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  • #2
PeroK
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I was confused by number 15, but I think I understand it now.
 
  • #3
martinbn
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Small nitpicking: I don't agree that a topological group and a Lie group are the same thing.
 
  • #4
fresh_42
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Small nitpicking: I don't agree that a topological group and a Lie group are the same thing.
Me neither. I said for example, and I hope you agree that a Lie group is indeed a topological group.
 
  • #5
martinbn
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Me neither. I said for example, and I hope you agree that a Lie group is indeed a topological group.
I see.
 
  • #7
benorin
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#1) "Um, I'll take what is the Bohr-Mollerup Theorem for 200 points, Alex."

I want you honest opinions here, what do you think of my new signature? Simple yet amazing truth but is it too long?
 
  • #9
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#1) "Um, I'll take what is the Bohr-Mollerup Theorem for 200 points, Alex."

I want you honest opinions here, what do you think of my new signature? Simple yet amazing truth but is it too long?
I take Gauß for 500. (He defined it that way.)
 
  • #10
benorin
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I meant ##\ln##. I just think that ##\log ## has become common if no basis is noted.
In Computer Science ##\log := \log _2##, in algebra 2 ##\log := \log _{10}##, in Analysis ##\log := \ln ##.
 
  • #11
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I am really puzzled about the exercise 7. I think the use of calculus can simplify a lot the demonstration of the inequalitty, but i ask myself (and of course it is more elegante if it exist) if there is a way to show it without calculus (not derivatives basically)...
 
  • #12
fresh_42
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I am really puzzled about the exercise 7. I think the use of calculus can simplify a lot the demonstration of the inequalitty, but i ask myself (and of course it is more elegante if it exist) if there is a way to show it without calculus (not derivatives basically)...
I don't know. My solution uses derivatives. At least it is rather short.
 
  • #13
TeethWhitener
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Here's my completely non-rigorous first stab at problem 2:
Thought process: try to make the right side as small as possible and the left side as big as possible and show the inequality still holds.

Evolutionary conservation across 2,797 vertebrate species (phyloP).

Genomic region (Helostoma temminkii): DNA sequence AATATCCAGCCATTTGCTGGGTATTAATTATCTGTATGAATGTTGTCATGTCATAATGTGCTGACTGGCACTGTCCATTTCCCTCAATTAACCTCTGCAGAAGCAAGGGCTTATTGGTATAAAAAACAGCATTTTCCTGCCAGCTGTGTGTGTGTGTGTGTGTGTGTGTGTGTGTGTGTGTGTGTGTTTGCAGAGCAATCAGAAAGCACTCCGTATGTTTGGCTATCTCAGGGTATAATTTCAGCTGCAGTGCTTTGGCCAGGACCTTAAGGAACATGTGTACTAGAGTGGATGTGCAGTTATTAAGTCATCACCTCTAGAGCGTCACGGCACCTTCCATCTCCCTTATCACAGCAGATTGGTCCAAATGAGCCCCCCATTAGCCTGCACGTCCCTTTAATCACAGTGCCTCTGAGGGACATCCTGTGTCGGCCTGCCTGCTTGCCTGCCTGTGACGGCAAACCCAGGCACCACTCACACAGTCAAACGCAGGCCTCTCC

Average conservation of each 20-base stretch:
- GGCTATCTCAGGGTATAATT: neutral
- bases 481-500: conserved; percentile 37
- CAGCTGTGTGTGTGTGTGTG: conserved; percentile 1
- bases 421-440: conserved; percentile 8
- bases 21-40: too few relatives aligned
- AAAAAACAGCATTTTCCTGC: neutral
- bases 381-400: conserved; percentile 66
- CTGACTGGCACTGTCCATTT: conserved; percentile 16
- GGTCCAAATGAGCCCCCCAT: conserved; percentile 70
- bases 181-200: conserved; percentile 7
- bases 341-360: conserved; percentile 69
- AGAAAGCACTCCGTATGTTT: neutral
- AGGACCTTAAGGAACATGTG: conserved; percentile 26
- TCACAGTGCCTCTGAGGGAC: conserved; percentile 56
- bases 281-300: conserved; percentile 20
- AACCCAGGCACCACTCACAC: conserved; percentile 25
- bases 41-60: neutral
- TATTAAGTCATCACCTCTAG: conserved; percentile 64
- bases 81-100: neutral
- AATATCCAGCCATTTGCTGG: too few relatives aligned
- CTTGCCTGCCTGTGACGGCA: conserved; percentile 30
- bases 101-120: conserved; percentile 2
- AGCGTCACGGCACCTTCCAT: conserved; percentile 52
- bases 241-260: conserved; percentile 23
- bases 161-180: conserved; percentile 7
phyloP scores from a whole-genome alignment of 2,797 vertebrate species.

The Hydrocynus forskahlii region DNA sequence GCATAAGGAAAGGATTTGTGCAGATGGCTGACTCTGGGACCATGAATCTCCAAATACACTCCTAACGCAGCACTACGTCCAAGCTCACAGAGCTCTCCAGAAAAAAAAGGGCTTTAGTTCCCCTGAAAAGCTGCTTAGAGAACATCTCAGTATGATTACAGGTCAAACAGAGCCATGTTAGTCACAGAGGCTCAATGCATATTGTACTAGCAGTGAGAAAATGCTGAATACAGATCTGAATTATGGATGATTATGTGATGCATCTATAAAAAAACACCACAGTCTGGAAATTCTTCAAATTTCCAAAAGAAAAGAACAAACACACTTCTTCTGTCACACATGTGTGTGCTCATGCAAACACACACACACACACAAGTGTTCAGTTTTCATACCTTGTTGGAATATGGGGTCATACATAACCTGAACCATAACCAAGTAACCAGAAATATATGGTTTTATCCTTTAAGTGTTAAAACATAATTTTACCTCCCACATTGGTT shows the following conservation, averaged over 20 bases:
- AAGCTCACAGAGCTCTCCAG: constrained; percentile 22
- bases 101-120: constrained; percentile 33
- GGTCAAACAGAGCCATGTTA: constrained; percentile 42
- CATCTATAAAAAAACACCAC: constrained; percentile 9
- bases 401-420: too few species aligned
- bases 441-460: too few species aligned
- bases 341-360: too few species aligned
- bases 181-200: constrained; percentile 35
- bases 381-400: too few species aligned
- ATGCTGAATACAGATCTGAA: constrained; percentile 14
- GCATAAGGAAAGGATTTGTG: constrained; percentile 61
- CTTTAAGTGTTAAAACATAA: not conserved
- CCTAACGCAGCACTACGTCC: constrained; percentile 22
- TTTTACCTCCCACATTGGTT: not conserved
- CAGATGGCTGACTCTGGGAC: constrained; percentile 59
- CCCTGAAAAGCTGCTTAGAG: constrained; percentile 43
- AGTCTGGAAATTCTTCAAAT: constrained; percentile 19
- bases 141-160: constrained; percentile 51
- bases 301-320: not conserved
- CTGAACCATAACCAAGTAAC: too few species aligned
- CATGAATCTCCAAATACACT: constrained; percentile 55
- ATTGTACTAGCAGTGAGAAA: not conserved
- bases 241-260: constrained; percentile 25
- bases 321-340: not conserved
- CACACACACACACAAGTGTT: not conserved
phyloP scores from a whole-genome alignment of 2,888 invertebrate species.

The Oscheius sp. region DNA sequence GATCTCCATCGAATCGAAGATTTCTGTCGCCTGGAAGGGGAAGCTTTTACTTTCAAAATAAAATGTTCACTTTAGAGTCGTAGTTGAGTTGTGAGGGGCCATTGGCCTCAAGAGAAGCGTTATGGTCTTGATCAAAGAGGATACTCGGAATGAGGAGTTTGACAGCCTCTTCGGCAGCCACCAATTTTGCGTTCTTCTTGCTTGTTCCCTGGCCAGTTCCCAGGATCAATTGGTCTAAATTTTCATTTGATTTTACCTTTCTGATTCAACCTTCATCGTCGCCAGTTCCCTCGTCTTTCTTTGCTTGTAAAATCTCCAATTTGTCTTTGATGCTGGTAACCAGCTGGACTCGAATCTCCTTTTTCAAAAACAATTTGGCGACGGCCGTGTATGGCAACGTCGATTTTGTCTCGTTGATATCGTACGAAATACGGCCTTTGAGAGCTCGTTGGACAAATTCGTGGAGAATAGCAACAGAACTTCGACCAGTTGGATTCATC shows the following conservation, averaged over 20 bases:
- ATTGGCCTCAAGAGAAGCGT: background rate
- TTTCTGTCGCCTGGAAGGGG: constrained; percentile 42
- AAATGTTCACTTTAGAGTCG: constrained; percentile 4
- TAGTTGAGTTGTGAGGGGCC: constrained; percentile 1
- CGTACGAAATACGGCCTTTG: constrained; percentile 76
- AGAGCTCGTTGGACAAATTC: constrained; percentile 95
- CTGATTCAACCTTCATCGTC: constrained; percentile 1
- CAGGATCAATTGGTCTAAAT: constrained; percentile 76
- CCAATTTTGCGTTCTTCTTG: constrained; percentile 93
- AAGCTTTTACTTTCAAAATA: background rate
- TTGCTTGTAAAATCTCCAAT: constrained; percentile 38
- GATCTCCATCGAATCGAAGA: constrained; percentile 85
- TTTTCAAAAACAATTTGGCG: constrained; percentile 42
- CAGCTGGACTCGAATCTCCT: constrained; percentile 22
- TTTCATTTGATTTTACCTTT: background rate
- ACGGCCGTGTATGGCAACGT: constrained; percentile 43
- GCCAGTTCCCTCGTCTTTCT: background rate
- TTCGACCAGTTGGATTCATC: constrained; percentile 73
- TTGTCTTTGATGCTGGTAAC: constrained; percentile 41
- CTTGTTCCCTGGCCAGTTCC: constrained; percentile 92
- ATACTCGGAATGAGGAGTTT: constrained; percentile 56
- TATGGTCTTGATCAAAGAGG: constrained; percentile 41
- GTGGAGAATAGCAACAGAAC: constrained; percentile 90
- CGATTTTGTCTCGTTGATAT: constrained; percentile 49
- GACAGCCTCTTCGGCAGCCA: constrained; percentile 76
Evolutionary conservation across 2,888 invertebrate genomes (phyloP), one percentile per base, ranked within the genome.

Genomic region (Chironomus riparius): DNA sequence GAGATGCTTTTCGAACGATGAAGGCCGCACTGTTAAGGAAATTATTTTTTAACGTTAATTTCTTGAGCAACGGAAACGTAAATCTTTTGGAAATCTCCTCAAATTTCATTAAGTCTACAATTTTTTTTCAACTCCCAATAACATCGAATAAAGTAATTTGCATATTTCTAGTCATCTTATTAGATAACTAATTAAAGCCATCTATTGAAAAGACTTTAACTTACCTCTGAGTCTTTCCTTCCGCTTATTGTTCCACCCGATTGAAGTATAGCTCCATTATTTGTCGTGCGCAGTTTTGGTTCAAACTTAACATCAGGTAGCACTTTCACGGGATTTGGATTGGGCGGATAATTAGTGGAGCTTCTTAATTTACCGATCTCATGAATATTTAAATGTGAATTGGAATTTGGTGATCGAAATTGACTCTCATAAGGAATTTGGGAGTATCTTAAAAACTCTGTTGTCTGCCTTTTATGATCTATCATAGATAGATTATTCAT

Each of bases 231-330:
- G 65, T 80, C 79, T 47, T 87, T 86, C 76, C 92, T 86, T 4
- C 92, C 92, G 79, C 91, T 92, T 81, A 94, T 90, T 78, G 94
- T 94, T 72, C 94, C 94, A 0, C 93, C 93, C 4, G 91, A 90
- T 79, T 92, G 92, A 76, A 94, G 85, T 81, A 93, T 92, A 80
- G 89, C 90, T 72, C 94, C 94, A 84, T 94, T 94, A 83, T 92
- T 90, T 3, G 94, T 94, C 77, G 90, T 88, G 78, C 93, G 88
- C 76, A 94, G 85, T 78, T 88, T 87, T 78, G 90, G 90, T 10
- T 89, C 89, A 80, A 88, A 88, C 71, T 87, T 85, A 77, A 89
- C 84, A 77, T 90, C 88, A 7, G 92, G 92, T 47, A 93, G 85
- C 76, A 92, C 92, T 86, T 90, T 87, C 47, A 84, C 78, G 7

(NB--I'm pretty sure we can assume WLOG that ##x_1\leq x_2\leq\dots\leq x_m##, so that's what I'll be doing)

For any given sequence ##T = (x_1,x_2,\dots,x_m)##, we have ##\min(|T_1|)=m##. Such a situation occurs, e.g., for ##T=(2,4,6,8,10)##. Here the only members of ##T_1## are the pairs where ##i=j##; that is: ##T_1=\{(x_1,x_1),(x_2,x_2),\dots,(x_m,x_m)\}##. For this case to hold, it must be true that ##\forall i \neq j, |x_i-x_j|>1##. Using the assumption above that the sequence ##T## is ordered low to high, we'll let ##|x_i-x_{i+1}|=1+\epsilon_{i}, \epsilon_{i}>0##. This means that, in this case, ##\max(|x_i-x_j|)=(m-1)(1+\max(\epsilon_i))##, because there are ##m-1## gaps between the ##m## members of the sequence, and each gap is less than or equal to ##1+\max(\epsilon_i)##.

We also have ##\max(|T_r|)=m^2##. This arises in the case where all possible pairs are present in ##T_r##. However, for the maximum case to hold, it must be the case that ##r\geq\max(|x_i-x_j|)##. Keeping with the theme of my thought process from earlier, we want to make ##r## and ##|T_1|## as small as possible. So we have ##r\geq (m-1)(1+\max(\epsilon_i))## and we choose to make ##\epsilon_i\ll 1## to get ##r## as small as possible. Now, we know that ##r## is an integer, and that ##r>m-1##, so that means ##\min(r)=m##.

If we then plug into the inequality ##\max(|T_r|)=m^2##, ##\min(r)=m##, and ##\min(|T_1|)=m##, we get
$$m^2<(2m-1)m$$
or
$$m>1$$
To finish up, when ##m=1##, we have ##|T_r|=|T_1|=1## for all ##r##, and the inequality holds trivially.

I'm not sure this constitutes a full proof, because I'm not sure if it properly excludes some intermediate values of ##|T_1|##, ##r##, and ##|T_r|## that could mess things up.
 
  • #14
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Here's my completely non-rigorous first stab at problem 2:
Thought process: try to make the right side as small as possible and the left side as big as possible and show the inequality still holds.